Here is a short extract from the article*. If you wish to read the full article, please visit Reports Legal website.
While expressly not making recommendations but detailing options for reform, which the Government must decide whether to implement, the Law Commission identifies twelve options only one of which would maintain the status quo. The direction of travel was never in doubt: the options are aimed at making it easier to prosecute or otherwise sanction commercial organisations, most significantly by finding new ways to hold organisations liable for the misconduct of individuals.
The Law Commission’s exploration of options for reform was agreed to avoid ‘disproportionate burdens upon business.’ Nevertheless, the options are directed at dealing with misconduct carried out by and on behalf of organisations, a radical starting point which shows how much attitudes to corporate criminal liability have changed.
It used to be uncontentious that criminal liability only results from personal fault. With some qualified exceptions in the ‘regulatory’ sphere, we did not punish persons (legal or natural) in criminal courts for the misdeeds of others. The introduction of the first ‘failure to prevent’ (FTP) offence – under section 7 of the Bribery Act 2010, now over ten years ago – marked a sea change in approach in relation to economic crime, followed more recently with two offences of failure to prevent the facilitation of UK or overseas tax evasion under the Criminal Finances Act 2017 (CFA).
The Law Commission’s proposals lead further down that road, but also tackle the problem from the other direction, by proposing reform of the doctrine that determines whose acts and omissions can be attributed to the company for the purpose of determining criminal liability.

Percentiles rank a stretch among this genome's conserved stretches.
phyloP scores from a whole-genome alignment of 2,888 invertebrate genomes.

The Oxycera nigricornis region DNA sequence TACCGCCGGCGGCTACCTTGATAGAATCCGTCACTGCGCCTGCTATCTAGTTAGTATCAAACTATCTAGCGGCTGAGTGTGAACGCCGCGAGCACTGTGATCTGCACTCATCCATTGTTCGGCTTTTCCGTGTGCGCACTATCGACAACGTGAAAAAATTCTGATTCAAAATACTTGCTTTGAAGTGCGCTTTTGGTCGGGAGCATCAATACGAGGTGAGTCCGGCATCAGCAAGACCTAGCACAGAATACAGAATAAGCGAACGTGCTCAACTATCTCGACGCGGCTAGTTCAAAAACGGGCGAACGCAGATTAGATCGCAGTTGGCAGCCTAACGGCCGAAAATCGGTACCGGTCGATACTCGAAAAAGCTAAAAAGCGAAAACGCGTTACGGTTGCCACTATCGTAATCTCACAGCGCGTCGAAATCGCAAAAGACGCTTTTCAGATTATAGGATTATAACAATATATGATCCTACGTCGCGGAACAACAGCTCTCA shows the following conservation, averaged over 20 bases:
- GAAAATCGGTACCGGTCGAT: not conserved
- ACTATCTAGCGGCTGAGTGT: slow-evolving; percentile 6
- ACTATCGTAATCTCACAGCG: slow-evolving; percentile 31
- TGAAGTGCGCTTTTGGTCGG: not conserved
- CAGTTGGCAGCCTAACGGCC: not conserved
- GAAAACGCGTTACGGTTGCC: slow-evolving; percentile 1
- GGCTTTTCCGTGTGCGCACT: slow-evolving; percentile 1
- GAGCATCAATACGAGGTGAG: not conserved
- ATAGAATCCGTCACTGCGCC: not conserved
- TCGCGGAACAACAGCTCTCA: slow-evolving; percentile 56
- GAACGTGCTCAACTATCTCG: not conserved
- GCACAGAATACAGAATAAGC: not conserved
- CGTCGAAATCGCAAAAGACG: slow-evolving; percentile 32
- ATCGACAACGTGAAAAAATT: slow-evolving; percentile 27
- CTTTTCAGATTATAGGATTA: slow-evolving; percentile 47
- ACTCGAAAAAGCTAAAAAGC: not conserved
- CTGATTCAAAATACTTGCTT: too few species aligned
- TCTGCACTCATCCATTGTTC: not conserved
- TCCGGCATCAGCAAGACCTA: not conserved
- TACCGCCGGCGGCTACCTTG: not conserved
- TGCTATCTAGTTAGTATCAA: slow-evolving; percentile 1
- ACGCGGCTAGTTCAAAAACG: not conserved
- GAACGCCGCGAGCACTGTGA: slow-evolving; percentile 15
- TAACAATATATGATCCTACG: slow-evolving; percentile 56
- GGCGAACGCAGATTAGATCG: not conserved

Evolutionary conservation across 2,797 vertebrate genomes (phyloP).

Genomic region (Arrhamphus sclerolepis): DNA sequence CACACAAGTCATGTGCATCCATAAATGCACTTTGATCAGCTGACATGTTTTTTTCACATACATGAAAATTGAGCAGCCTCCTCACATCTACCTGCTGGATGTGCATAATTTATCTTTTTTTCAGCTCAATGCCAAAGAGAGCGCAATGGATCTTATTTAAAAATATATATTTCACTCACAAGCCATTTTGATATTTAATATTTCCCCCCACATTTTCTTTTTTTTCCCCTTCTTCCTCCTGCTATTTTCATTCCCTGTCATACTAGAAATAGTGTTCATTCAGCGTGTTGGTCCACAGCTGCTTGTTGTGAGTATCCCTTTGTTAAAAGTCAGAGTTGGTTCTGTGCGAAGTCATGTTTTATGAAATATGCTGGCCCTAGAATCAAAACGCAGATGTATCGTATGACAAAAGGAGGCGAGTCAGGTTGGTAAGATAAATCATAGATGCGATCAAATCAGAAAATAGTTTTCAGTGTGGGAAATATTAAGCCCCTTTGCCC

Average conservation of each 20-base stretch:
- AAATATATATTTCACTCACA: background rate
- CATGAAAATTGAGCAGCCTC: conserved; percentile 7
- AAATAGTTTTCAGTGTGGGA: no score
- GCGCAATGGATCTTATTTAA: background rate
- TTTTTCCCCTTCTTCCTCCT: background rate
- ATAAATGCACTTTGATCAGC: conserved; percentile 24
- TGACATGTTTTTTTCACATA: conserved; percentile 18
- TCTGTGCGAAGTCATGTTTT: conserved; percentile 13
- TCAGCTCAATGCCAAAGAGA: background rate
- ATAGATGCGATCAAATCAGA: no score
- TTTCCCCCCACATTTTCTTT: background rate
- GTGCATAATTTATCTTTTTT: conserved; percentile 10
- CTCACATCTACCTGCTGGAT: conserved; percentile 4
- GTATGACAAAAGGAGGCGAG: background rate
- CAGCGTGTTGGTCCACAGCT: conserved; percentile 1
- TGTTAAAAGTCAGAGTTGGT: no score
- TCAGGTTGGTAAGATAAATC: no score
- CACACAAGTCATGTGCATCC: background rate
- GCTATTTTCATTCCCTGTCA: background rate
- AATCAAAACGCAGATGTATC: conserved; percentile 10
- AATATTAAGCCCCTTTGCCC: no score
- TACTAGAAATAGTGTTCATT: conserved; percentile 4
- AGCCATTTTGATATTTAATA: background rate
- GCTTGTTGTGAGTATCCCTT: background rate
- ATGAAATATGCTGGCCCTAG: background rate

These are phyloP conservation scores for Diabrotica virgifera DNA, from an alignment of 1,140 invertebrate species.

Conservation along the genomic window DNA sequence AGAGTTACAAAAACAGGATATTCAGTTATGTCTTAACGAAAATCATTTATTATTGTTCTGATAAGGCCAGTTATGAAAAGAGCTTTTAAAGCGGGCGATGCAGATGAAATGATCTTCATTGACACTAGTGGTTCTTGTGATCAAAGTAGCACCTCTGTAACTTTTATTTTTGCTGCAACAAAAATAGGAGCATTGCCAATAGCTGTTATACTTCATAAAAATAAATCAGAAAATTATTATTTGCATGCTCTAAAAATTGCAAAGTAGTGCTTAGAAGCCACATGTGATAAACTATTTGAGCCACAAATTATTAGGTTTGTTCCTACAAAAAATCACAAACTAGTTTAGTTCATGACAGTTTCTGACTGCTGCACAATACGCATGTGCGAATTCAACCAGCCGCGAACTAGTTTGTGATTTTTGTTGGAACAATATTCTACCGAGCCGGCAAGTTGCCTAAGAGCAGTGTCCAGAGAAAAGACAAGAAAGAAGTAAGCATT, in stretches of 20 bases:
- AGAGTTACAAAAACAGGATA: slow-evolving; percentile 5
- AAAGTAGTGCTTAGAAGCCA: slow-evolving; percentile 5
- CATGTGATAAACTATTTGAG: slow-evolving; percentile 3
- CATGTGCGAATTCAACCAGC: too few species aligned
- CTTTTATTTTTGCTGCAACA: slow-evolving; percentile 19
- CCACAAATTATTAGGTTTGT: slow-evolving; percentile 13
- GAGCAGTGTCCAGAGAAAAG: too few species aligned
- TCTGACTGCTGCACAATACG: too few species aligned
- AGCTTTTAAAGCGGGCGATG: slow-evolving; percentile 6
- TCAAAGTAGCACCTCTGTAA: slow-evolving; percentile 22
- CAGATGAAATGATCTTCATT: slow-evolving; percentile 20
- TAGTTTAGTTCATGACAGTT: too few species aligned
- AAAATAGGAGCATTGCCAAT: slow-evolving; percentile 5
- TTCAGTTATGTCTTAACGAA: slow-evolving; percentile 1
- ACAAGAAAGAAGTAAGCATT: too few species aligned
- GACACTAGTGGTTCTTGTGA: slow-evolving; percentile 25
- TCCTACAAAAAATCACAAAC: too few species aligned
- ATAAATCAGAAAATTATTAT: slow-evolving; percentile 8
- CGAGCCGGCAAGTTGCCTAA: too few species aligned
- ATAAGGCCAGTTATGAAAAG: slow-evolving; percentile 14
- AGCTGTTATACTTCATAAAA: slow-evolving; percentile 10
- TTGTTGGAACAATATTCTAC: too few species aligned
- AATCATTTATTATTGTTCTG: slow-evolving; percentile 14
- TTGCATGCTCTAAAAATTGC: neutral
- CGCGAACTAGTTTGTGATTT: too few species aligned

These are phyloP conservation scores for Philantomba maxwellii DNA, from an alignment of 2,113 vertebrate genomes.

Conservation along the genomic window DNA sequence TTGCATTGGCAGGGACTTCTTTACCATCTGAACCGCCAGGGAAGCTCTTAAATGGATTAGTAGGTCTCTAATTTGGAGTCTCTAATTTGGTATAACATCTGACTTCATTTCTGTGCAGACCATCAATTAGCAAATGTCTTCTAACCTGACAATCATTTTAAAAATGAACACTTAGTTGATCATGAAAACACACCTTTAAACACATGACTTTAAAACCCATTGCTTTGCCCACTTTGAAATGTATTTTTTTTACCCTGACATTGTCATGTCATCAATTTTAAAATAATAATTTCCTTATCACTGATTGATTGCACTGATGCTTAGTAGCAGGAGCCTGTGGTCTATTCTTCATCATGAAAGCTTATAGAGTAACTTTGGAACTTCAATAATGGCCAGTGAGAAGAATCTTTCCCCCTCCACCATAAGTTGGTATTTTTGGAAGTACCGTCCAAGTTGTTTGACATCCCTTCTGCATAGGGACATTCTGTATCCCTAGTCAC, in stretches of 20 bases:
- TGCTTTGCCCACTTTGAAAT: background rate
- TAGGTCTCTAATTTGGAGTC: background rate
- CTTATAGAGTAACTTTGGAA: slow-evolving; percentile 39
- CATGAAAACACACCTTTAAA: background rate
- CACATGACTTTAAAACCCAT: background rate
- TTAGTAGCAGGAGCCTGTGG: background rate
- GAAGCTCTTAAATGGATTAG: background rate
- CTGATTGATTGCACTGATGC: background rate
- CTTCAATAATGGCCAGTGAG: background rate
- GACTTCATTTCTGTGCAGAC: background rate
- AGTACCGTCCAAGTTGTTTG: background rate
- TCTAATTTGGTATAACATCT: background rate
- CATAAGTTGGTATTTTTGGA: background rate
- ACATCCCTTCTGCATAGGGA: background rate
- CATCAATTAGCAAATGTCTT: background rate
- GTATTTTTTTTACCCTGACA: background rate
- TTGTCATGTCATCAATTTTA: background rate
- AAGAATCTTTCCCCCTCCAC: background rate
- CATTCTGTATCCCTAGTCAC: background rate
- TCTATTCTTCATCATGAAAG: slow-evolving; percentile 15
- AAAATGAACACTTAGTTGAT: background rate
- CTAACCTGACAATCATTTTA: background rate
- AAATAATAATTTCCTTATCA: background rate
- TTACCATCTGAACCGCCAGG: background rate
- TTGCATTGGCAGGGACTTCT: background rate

Reforming the identification doctrine
For corporations to commit ‘mens rea’ offences, that is offences that require proof of the relevant mental element such as knowledge or intention, it typically requires a directing mind, usually a director, to commit the offence which is then attributed to the company.
The Law Commission’s options paper identifies ways in which the ‘identification doctrine’ could be expanded so as to apply to ‘senior management’. This would include someone who is involved in taking decisions relating to the corporate policy and strategy and management of (i) the affairs of the company as a whole or (ii) a substantial part of it. The Law Commission clarified that this would not require the senior manager to have responsibilities across the whole of a company’s business: they would be a senior manager if their responsibilities involved taking decisions relating to corporate strategy and policy in a particular area – such as health and safety, finance, or legal affairs.
*This article was first published by Reports Legal on 20 June 2022. If you wish to read the full article, please visit Reports Legal website.